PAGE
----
The term "semilunar" refers to an approximate half-moon shape of the valve leaflets.[5]


Video clip from the aortic valve in a living, beating pig heart.

When the left ventricle contracts (systole), pressure rises in the left ventricle. When the pressure in the left ventricle rises above the pressure in the aorta, the aortic valve opens, allowing blood to exit the left ventricle into the aorta. When ventricular systole ends, pressure in the left ventricle rapidly drops. When the pressure in the left ventricle decreases, the momentum of the vortex at the outlet of the valve forces the aortic valve to close. The closure of the aortic valve contributes the A2 component of the second heart sound (S2).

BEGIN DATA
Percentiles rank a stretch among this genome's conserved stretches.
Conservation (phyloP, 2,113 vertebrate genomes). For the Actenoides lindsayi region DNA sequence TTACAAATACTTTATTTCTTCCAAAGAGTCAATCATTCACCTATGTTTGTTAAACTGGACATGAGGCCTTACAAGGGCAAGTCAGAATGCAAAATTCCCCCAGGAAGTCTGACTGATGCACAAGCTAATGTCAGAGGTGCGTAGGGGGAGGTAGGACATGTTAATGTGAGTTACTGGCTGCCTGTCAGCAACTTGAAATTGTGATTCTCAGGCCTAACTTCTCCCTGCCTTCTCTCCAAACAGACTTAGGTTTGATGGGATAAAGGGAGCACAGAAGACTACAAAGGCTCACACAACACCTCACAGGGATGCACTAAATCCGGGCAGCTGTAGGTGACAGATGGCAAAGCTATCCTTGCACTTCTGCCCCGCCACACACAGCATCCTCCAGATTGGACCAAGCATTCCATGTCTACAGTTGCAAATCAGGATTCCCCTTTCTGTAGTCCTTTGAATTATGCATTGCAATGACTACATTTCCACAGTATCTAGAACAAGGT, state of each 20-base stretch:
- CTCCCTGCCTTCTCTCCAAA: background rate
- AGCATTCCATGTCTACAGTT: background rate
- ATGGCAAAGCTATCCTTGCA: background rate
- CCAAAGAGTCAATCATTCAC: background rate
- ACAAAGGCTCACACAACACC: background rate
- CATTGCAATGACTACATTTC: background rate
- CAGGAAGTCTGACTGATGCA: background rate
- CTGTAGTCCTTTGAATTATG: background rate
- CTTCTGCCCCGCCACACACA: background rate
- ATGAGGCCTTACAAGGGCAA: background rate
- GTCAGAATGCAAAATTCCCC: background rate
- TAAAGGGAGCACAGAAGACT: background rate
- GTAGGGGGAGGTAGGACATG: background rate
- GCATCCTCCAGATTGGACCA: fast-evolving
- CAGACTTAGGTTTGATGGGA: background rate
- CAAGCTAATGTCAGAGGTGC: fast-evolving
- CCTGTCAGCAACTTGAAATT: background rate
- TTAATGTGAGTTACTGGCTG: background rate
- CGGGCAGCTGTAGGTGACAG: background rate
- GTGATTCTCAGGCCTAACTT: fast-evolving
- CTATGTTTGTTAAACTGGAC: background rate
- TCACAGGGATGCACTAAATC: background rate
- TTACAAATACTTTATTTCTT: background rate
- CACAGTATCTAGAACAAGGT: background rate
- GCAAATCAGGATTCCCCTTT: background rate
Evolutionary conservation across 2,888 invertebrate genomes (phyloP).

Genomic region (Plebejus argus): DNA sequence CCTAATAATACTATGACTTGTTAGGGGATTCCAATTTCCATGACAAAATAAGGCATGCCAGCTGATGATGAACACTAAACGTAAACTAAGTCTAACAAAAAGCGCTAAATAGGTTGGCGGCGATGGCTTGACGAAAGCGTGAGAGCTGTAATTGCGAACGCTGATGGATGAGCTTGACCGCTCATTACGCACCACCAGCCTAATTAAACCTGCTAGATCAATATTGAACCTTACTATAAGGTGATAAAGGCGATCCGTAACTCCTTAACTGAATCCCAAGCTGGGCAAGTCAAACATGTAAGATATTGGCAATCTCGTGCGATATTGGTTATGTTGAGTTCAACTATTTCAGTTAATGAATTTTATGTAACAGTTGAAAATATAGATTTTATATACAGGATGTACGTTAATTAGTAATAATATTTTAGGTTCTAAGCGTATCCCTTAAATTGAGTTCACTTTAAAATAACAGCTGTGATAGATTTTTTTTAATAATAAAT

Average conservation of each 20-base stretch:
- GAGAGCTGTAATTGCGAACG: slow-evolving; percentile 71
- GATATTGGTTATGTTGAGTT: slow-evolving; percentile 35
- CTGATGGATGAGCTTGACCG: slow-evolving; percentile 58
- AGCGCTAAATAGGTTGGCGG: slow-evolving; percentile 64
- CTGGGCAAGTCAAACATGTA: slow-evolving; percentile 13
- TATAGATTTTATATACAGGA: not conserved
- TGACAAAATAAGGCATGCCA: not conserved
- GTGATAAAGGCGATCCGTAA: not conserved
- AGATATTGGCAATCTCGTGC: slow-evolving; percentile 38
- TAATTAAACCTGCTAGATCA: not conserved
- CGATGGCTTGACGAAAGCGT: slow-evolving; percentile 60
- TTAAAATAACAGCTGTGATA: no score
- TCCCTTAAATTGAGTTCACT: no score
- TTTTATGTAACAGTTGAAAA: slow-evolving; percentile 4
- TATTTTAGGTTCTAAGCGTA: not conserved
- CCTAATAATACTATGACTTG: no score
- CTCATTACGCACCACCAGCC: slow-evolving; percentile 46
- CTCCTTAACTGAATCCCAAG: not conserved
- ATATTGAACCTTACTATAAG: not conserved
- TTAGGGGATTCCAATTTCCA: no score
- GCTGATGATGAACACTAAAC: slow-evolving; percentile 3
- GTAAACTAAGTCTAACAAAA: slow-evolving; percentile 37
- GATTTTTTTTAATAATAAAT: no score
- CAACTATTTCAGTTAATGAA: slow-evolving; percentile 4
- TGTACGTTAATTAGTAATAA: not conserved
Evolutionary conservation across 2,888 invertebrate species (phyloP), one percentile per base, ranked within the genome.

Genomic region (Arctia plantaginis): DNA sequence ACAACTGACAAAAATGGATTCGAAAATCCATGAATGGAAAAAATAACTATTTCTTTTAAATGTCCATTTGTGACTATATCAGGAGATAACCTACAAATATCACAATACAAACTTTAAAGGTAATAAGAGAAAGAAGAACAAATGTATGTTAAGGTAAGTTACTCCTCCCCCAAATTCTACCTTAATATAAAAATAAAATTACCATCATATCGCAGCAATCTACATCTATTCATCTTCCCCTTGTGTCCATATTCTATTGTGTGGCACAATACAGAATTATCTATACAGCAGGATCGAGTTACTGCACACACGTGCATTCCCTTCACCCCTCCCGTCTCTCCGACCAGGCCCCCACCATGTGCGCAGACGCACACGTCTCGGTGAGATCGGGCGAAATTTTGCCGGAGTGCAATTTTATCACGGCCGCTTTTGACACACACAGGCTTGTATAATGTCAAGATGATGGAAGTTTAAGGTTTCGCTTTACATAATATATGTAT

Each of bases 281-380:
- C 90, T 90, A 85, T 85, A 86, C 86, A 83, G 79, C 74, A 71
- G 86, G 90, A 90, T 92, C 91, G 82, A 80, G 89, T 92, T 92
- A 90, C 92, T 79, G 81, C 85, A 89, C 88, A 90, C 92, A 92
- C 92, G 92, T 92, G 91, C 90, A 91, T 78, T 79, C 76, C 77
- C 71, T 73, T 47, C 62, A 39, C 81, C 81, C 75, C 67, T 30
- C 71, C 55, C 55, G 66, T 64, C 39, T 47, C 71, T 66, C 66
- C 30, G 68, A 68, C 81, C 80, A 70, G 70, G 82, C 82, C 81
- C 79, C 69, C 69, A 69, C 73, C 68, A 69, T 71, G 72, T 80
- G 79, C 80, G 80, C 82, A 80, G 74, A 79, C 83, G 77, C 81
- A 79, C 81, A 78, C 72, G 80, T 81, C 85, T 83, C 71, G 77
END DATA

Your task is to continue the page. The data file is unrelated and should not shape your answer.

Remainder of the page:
Closure of the aortic valve permits maintaining high pressures in the systemic circulation while reducing pressure in the left ventricle to permit blood flow from the lungs to fill the left ventricle. Abrupt loss of function of the aortic valve results in acute aortic insufficiency and loss in the normal diastolic blood pressure resulting in a wide pulse pressure and bounding pulses. The endocardium perfuses during diastole and so acute aortic insufficiency can reduce perfusion of the heart. Consequently, heart failure and pulmonary edema can develop.

Slowly worsening aortic insufficiency results in a chronic insufficiency which permits the heart to compensate (unlike acute insufficiency). This compensation is through hypertrophy of the left ventricle and return to normal filling pressures.